Design of the FRIB Cryomodule Page: 2 of 3
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Proceedings of IPAC2012, New Orleans, Louisiana, USA
Table 2: Alignment Requirements for Cryomodule
Component to Beam [mm a
Resonator +2a =11 mm +2a =+2 mm
SC Solenoid 2a =+1 mm +3a =13 mm
BPM 2a = 1 mm +2a = 1 mm
The cryogenics sub-system requires independent
helium circuits for the resonators at 2 K and SC solenoids
at 4.5 K. The two circuits allow magnetic degaussing
cycles to be performed on the solenoid to remove
magnetic fields while the resonators are raised above
niobium's superconducting transition temperature via
heaters. A third helium circuit is required for efficient
cryogenic operation by intercepting heat conduction and
radiation pathways. This third circuit supplies helium at
38 K to minimize cryoplant plug in power load .
An overall attempt was made to incorporate design for
assembly and manufacture methods to reduce the number
of parts, optimizing assembly time and material usage.
Where practically possible the design has been optimized
for minimal parts and designed for multiple functions.
Accelerator robustness requires a spare cryomodule to
be substituted by use of a modular interface to the
cryogenics distribution without requiring warm up of a
To reach maximum resonator Qo a magnetic
environment for the resonators of 15 mG has been chosen
as the cryomodule requirement.
RF power requirements are delivered to the resonators
via a co-axial fundamental power coupler (FPC).
Delivery is made below the vacuum vessel that interfaces
to the internal resonator string.
Safety requirements for the cryomodule cover
assembly, operation and maintenance. Failure scenarios
of beam line or insulation vacuum require adequate
pressure reliefs. The helium vessels and cryogenic
system are designed according to the ASME BPV and
ASME 31.1 piping code.
Ability to transport the cryomodule at an offsite
location beyond the FRIB facility allows potential cost
savings. A transport acceleration requirement of 6 g
vertical, 2 g lateral and 5 g longitudinal was used [2,3].
To meet requirements, the FRIB cryomodule consists of
five sub-systems: cold mass, cryogenic, thermal radiation
shield, magnetic shield, and vacuum vessel.
The resonators and solenoids are assembled to a
support structure made from #316 stainless steel (UNS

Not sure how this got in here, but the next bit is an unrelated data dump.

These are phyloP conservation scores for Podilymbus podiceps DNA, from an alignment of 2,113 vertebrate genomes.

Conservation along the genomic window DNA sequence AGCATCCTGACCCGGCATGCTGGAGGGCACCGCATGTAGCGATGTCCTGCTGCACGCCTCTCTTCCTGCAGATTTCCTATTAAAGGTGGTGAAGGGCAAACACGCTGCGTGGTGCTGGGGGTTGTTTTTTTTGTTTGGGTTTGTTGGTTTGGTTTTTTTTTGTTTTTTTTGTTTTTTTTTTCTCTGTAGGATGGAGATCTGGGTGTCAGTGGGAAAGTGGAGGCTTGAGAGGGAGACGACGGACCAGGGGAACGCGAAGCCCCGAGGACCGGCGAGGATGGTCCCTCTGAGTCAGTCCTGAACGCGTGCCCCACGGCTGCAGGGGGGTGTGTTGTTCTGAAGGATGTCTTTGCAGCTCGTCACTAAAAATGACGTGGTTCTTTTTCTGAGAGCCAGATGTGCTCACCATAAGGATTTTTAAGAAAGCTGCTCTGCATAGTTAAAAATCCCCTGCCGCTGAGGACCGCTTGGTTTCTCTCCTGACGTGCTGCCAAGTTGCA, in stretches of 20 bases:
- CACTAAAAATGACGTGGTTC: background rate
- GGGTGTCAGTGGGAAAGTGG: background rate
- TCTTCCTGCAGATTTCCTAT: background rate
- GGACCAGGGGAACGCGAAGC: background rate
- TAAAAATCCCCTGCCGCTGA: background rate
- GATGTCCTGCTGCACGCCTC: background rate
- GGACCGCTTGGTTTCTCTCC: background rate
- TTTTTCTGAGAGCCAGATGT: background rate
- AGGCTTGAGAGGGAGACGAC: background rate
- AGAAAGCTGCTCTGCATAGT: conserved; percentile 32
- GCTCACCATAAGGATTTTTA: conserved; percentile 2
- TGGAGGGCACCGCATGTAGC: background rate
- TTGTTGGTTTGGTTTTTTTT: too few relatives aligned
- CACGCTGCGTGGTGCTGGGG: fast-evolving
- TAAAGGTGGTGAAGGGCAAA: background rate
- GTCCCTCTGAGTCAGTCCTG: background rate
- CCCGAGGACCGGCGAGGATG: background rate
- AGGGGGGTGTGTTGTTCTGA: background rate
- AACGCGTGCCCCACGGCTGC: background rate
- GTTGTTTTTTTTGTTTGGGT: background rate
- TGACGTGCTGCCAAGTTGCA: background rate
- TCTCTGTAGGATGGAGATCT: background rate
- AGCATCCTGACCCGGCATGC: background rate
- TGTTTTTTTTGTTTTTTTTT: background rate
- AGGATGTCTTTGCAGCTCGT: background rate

S31600) that is divided longitudinally into 3 pieces to
minimize static deflections. This support structure holds
the resonator and solenoid components during room
temperature assembly and cryogenic operation. The
interface between the cryogenic support structure and the
room temperature bottom plate structure is composed of
g-10 posts. The room temperature end of the composite
posts rests on precision linear rails which are pointed to
the center of thermal contraction. This design allows a
low friction, high precision assembly using
interchangeable parts that are machined to standard
geometric tolerances. The reinforced bottom plate
functions as a support platform for the resonator string,
cryogenic sub-system, and is also an integral vacuum
The transverse alignment requirement is 2a = +1 mm.
Alignment requirements are met using a machined to
tolerance approach as done at Cornell . Component
drawing specifications using geometric dimensioning and
tolerancing results in a worst case tolerance stack-up
scenario of +0.87 mm.
The resonators are housed in a commercially pure
grade 2 titanium helium vessel. The half wave resonators
are maintained on operating frequency via a scissor jack
tuner made of #316 stainless steel (UNS S31600) with an
external stepper motor and gearbox. The HWR vessel is
compliant to accommodate the tuning displacement where
the QWR has a stainless steel formed bellows tuner
interface on the resonator bottom. RF power is delivered
to all resonators via coaxial RF lines.
The cold mass sub-system is assembled in a class 100
clean room similar to the SNS cold mass assembly
process to minimize particulate contamination . The
required assembly and transport from the class 100 clean
room utilizes the same support structure made from
#316L stainless steel (UNS S31603) used for alignment
minimizing total required components.
The approach to satisfy cryogenic requirements started
by consideration at a project wide level and approaching
it as an all-encompassing system composed of the
cryogenic plant, distribution system and cryomodules.
Present work at JLAB for FRIB in 2 K process
improvements is expected to yield efficiency gains that
will be incorporated into the FRIB cryomodule. The
independent 2 K and 4.5 K helium flow schematic is
shown in figure 2. Joule-Thompson valves incorporated
into the cryomodule produce liquid from the 3 ATM 5 K
supercritical helium supply. To minimize the heat
conduction a 4.5 K heat station is incorporated via a
thermo-syphon loop from the 4.5 K circuit. A second
heat station uses helium gas supply at 38 K and returned
to the plant. The interface between the cryogenic
distribution line and the cryomodule is a set of 5 U-tube
bayonet connections shown in figure 3.
07 Accelerator Technology and Main Systems
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Johnson, M J; Binkowski, J; Bricker, S; Casagrande, F; Fox, A D; Lang, B R et al. Design of the FRIB Cryomodule, article, July 1, 2012; Newport News, Virginia. (digital.library.unt.edu/ark:/67531/metadc839027/m1/2/: accessed January 21, 2019), University of North Texas Libraries, Digital Library, digital.library.unt.edu; crediting UNT Libraries Government Documents Department.